This morning, I didn’t even need a coat. I opened the door to warm, balmy air. But by afternoon, the freezing air returned. I’m bundled again in mittens, hat, and coat. Worse, an ice storm will come tomorrow.

The theme of these past two years involves flexibility in the face of the unpredictable. There’s no certainty lately. There’s no sure footing, even in terms of weather.

What now? I depend upon the only certain thing: the unchanging God who orders all our days.


Paths Made Ready

This morning, I’m struck by Hannah Whitall Smith’s description of a child fully surrendered to the care of others. She wishes for us to understand the joy and freedom of living as a “child in the Father’s house.” A child lets others meet her needs. A child lets others plan a beautiful day. A well cared for child expects only good of the day. She writes, “. . . [the child in the Father’s house] find his paths made ready, opening out as he comes to them day by day and hour by hour.”

I love thinking about God preparing our good and lovely paths today and how they will open out for us hour by hour as we live joyfully and without care as a child in our Father’s house.


One Thing Is Needed

I haven’t read the story of Mary and Martha for a while. I find it this morning before church in Luke 10:38-42:

Now as they went on their way, Jesus entered a village. And a woman named Martha welcomed him into her house. And she had a sister called Mary, who sat at the Lord’s feet and listened to his teaching. But Martha was distracted with much serving. And she went up to him and said, “Lord, do you not care that my sister has left me to serve alone? Tell her then to help me.” But the Lord answered her, “Martha, Martha, you are anxious and troubled about many things, but one thing is necessary. Mary has chosen the good portion, which will not be taken away from her.”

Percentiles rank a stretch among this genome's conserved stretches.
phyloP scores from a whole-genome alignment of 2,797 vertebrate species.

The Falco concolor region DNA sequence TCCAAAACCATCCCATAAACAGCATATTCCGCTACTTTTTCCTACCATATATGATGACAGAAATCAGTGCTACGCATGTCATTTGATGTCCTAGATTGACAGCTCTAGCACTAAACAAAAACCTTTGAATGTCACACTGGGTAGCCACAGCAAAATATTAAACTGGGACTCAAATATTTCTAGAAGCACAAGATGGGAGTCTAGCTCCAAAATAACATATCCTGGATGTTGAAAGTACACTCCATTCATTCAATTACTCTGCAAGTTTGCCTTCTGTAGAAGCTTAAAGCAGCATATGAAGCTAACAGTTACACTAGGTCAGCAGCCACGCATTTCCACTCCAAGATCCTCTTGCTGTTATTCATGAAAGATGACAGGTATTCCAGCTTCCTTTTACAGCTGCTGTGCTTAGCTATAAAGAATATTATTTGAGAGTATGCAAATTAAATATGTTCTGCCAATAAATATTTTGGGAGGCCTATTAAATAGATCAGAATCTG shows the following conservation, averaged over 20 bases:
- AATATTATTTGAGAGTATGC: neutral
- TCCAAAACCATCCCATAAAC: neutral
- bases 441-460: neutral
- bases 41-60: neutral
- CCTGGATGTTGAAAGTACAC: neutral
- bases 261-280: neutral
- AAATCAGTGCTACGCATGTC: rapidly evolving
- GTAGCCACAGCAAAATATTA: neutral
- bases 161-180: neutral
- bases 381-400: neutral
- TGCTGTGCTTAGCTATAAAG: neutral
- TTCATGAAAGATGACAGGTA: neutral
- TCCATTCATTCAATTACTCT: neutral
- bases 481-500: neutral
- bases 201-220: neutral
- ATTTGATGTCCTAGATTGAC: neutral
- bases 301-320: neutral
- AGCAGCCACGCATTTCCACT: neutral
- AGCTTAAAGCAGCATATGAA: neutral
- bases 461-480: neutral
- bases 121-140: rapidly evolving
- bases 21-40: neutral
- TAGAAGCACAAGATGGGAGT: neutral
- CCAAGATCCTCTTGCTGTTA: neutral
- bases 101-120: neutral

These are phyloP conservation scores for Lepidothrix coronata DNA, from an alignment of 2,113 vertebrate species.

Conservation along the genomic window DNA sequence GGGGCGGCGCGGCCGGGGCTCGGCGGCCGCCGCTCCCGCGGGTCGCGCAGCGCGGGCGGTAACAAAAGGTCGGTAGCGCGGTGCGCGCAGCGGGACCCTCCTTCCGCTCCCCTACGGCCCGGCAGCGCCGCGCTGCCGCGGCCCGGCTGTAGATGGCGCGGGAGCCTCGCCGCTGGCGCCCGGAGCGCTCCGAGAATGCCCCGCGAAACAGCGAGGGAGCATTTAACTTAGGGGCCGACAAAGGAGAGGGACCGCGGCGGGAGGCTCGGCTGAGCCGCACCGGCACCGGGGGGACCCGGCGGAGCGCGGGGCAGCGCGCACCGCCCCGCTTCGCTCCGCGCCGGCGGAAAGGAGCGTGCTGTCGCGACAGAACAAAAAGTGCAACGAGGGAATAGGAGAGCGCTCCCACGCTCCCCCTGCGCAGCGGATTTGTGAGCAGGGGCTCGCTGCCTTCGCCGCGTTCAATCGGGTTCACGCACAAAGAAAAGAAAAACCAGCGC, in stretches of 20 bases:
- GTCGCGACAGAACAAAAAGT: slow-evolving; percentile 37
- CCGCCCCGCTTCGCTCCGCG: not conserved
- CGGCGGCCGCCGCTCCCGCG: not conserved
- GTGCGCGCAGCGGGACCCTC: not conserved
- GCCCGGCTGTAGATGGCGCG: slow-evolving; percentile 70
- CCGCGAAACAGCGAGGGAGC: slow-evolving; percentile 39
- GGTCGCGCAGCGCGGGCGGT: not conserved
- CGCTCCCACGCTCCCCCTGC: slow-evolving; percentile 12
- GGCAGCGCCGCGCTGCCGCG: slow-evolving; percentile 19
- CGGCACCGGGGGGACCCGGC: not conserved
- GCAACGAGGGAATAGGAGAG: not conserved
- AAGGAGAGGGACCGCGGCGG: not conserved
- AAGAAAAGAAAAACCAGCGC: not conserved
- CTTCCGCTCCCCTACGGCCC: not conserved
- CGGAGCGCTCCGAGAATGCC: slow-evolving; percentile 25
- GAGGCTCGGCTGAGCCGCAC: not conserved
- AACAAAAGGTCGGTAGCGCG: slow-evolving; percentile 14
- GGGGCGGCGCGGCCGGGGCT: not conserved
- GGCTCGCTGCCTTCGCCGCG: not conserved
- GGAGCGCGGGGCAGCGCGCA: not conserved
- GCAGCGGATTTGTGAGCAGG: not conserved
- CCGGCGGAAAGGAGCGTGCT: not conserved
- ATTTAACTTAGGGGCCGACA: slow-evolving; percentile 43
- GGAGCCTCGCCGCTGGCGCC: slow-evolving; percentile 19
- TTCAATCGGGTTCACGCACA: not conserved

I underlined “one thing is necessary” because on my daily to-do list, I quickly become Martha. Imagine the scene: Martha is a perfect hostess; she greets Jesus as the door and she’s the one doing all the work. She’s mad at her sister and then mad at Jesus for not telling her sister to help her. It seems like a legitimate complaint. She’s anxious and troubled by how much she must do. She’s overwhelmed. She’s distracted and cannot focus. Isn’t the answer to get more help?

But the answer isn’t found in getting Mary to help. Jesus answers Martha and invites her to become the kind of person who sits at His feet and listens to Him. But why? How does this solve the problem of how much Martha must do as hostess?

If Martha was this kind of woman—the kind who spent time with Jesus and listened to Him— the serving part wouldn’t seem so exhausting or hard. Martha would do things out of an overflow of the Holy Spirit’s direction and power. The serving would no longer be a distraction; it would be a calling. It would represent a joyful, focused assignment for the day.

I also think about the “one thing necessary” involving an understanding of God’s supernatural power in our lives. I’ve often thought I don’t have time to spend in God’s word or in prayer. I have too much to do. But time spent with the Lord is never wasted time. In fact, on those days when I’m overwhelmed, I need more time with Jesus. And I’m with a God would can multiply my time, multiply my resources, and supernaturally make all things work for good in the day. In Martha’s situation, God could make everything easy and light for her immediately.

One thing is needed today.


The Snow Squall

The whiteout conditions suddenly swirled around the house like a tornado of snow. We could hardly see the house across the street. The wind howled. The blizzard covered us. And then, as soon as it blanketed the neighborhood, it left us. A snow squall puts you inside a cyclone of snow. It feels haunting and strange and suffocating, but it only lasts so long. Then, peace returns.

So while it’s happening, you stay in place. You wait it out. You observe the strange beauty of it. I like to remember snow squalls when life feels blanketed in confusion or uncertainty or even sadness or hopelessness. It won’t last long. In fact, usually, a snow squall only lasts 30-60 minutes at most. Of course, it feels much longer. But it does end.